[Excerpted from "Raising Children Compassionately" by Marshall Rosenberg]
"So, in closing I offer you that reassuring advice given to me by my daughter, that nobody's perfect, to remember that anything that's worth doing is worth doing poorly. And the job of parenting, of course, is extremely worth doing, but we're going to do it poorly at times. If we're going to be brutal with ourselves when we're not perfect parents, our children are going to suffer for that."
"I often tell the parents that I'm working with that, hell is having children and thinking there's such a thing as a good parent. That if every time we're less than perfect, we're going to blame ourselves and attack ourselves, our children are not going to benefit from that. So the goal I would suggest is not to be perfect parents, it's to become progressively less stupid parents -- by learning from each time that we're not able to give our children the quality of understanding that they need, that we're not able to express ourselves honestly. In my experience, each of these times usually means that we're not getting the emotional support we need as parents, in order to give our children what they need."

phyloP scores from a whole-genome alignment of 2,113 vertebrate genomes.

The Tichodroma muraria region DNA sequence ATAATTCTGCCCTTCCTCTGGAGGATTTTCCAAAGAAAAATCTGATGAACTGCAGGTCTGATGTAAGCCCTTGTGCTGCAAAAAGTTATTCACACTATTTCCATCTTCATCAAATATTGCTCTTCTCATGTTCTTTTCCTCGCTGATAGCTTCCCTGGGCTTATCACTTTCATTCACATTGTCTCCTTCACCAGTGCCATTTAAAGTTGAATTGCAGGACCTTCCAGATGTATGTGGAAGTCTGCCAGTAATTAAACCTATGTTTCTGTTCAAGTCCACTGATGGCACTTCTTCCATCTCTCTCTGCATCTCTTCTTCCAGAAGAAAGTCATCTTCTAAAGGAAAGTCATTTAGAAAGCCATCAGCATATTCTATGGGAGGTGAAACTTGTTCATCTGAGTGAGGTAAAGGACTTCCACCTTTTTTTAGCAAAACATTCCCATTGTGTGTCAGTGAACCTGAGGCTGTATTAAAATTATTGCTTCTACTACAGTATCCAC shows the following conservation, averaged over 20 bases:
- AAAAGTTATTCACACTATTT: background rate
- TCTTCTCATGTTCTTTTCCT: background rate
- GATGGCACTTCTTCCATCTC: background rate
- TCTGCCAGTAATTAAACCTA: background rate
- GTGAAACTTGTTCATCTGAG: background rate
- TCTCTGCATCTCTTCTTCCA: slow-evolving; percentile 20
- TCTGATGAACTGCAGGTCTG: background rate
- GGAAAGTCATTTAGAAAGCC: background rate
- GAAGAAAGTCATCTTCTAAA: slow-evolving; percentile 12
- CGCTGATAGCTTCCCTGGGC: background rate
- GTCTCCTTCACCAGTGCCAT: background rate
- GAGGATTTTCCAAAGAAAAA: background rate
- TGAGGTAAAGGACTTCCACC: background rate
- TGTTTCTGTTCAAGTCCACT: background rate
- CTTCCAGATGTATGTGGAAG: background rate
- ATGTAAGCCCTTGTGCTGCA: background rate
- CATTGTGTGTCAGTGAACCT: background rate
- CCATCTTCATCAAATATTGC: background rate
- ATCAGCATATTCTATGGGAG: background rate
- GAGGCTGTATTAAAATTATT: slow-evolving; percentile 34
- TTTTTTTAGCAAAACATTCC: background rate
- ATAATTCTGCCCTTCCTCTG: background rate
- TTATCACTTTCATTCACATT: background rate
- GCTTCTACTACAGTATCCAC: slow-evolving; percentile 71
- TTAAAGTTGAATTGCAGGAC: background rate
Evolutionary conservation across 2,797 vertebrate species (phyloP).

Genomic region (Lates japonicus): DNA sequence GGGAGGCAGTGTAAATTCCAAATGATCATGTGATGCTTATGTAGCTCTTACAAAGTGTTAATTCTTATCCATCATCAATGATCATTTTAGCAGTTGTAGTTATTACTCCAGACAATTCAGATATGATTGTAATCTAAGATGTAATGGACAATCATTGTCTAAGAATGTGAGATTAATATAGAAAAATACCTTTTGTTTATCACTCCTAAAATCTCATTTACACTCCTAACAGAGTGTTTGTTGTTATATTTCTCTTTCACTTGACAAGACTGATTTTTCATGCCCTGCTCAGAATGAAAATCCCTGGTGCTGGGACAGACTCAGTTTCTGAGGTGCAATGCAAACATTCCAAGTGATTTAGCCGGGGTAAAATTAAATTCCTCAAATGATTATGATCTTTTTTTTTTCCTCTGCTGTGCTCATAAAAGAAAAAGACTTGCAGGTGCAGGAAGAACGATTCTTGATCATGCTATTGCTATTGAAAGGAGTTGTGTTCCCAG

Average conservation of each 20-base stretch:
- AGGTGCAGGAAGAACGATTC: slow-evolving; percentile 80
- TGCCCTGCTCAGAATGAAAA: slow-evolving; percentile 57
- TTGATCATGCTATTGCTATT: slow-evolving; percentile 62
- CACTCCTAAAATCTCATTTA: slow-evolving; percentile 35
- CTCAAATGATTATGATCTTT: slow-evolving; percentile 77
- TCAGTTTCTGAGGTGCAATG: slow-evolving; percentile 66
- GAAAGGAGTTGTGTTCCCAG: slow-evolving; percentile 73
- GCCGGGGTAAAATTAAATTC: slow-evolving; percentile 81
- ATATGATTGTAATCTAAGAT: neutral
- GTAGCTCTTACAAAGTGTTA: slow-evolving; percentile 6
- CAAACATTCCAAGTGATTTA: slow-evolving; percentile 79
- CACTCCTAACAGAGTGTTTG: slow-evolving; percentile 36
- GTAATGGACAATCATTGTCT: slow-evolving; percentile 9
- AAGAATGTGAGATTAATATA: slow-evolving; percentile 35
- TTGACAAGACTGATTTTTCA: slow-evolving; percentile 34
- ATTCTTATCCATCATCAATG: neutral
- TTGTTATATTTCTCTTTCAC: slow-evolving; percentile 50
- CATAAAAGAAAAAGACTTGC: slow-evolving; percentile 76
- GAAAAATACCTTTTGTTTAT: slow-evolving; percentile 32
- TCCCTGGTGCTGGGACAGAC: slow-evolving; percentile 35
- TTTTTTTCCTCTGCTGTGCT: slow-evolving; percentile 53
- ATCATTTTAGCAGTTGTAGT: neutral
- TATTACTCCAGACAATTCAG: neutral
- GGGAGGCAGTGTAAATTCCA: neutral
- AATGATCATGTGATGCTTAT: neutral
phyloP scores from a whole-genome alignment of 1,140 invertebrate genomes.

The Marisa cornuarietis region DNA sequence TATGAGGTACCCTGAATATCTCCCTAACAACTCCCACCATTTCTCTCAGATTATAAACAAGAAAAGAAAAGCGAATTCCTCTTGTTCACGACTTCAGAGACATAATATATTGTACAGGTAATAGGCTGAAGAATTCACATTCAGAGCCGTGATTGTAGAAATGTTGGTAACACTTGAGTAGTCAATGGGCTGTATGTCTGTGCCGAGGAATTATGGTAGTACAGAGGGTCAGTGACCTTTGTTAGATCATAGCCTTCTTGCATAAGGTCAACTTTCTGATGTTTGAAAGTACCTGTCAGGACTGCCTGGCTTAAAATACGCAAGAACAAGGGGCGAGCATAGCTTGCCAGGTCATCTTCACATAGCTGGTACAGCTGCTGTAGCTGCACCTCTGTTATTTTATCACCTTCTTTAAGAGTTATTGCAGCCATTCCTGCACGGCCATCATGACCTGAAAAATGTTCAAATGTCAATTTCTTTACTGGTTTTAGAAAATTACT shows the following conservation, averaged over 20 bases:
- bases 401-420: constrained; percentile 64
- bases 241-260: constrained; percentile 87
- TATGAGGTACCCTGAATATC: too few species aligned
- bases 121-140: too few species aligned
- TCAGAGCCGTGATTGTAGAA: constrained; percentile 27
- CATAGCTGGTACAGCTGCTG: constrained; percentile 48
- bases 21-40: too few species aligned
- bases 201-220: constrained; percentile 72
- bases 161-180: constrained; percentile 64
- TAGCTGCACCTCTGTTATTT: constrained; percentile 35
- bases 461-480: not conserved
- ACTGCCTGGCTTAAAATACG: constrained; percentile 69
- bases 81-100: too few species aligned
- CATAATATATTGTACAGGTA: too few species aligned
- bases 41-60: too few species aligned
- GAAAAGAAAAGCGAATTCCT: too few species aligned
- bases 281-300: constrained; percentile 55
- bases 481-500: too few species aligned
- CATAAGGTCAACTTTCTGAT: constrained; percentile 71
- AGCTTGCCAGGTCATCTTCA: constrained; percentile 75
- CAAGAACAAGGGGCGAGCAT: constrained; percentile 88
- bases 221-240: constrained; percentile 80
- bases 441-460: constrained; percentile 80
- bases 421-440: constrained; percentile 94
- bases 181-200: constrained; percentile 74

"We can only really give in a loving way tot he degree that we are receiving similar love and understanding. So that's why I strongly recommend that we look at how we might create a supportive community for ourselves among our friends and others, who can give us the understanding we need to be present to our children in a way that will be good for them and good for us."